Interface: In your 1992 paper “The Cross-Section of Expected Stock Returns,” co-written with Ken French in The Journal of Finance, you state that efficient market hypothesis has become “more thornier” in the twenty years since your previous work. In what way has it become more thornier?
Gene Fama: The initial tests that were done were kind of naive. For example, they assumed that the level of expected return would be pretty constant through time. There’s no reason in economic theory, or in efficient markets, for that to be true. So as people get more sophisticated about models of markets of equilibrium and the interplay of macroeconomics and markets, then the notion that expected return varies through time has to be faced.
For example, expected return on stocks over bills is not a constant. Sometimes it’s narrower; sometimes it’s bigger. And you have good economic reasons for why that might be true.
The early tests of efficient markets didn’t allow for such things. The theory of efficient markets has to be looked at on a context of a model of market equilibrium that tells you what prices should look like. Then efficient markets theory asks whether they do look like that model of market equilibrium. A naive model of market equilibrium is going to produce bad tests of market efficiency. A bad model of a market equilibrium of any sort, to be exact, will result in bad tests. So you always have this problem of not being able to test whether the market’s efficient outside of the model of market equilibrium. And all these things are just models so they’re false. They’re not exact depictions of the world. So the world gets more sophisticated.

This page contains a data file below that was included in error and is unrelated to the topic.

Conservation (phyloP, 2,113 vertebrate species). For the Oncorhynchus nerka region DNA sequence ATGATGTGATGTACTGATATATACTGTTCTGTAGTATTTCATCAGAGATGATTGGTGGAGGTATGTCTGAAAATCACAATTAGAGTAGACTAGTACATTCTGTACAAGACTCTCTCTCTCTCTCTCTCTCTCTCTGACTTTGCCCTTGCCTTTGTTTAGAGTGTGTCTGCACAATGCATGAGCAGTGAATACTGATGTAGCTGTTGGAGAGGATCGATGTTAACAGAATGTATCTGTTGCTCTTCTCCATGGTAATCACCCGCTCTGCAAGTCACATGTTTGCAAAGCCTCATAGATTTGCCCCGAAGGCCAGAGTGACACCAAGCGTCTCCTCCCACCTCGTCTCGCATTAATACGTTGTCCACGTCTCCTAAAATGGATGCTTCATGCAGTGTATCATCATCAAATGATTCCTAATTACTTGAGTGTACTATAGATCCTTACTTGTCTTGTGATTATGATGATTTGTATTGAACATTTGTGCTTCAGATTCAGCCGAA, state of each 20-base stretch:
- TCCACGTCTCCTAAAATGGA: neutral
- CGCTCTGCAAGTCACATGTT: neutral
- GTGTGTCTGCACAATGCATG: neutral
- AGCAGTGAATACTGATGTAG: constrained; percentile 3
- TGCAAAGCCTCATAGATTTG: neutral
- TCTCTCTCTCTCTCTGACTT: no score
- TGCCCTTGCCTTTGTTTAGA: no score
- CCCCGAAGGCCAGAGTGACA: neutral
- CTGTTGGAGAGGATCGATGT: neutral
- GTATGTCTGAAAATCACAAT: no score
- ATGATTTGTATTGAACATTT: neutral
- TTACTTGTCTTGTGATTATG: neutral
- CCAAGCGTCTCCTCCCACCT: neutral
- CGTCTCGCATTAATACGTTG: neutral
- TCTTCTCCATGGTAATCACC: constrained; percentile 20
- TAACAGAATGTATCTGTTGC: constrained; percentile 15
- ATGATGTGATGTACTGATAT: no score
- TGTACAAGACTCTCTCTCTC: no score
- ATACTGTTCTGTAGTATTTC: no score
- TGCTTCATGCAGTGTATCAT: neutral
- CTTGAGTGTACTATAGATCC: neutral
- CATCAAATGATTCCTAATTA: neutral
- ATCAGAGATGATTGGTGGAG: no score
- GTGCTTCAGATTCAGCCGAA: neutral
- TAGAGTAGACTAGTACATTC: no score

Do you feel it’s possible to beat the market using information other
than price such as earnings reports, economic information, financial statements;
or do you think that price already reflects all that?
It surely doesn’t fully reflect all that. But the relevant question is, ‘how many people can actually take advantage of that?’ And I think that number is very low. I think that most plan sponsors pay for active management and don’t get the benefits. If you think of all the active management—if you really were a market beater why would you pass those returns on to your customers? Why wouldn’t you internalize it and keep it into a smaller pool of participants. The whole agency relation between the active manager and the customer is kind of suspicious to begin with. Plus there’s very little evidence that active management as a whole does anything but subtract value to cover the costs that they incur.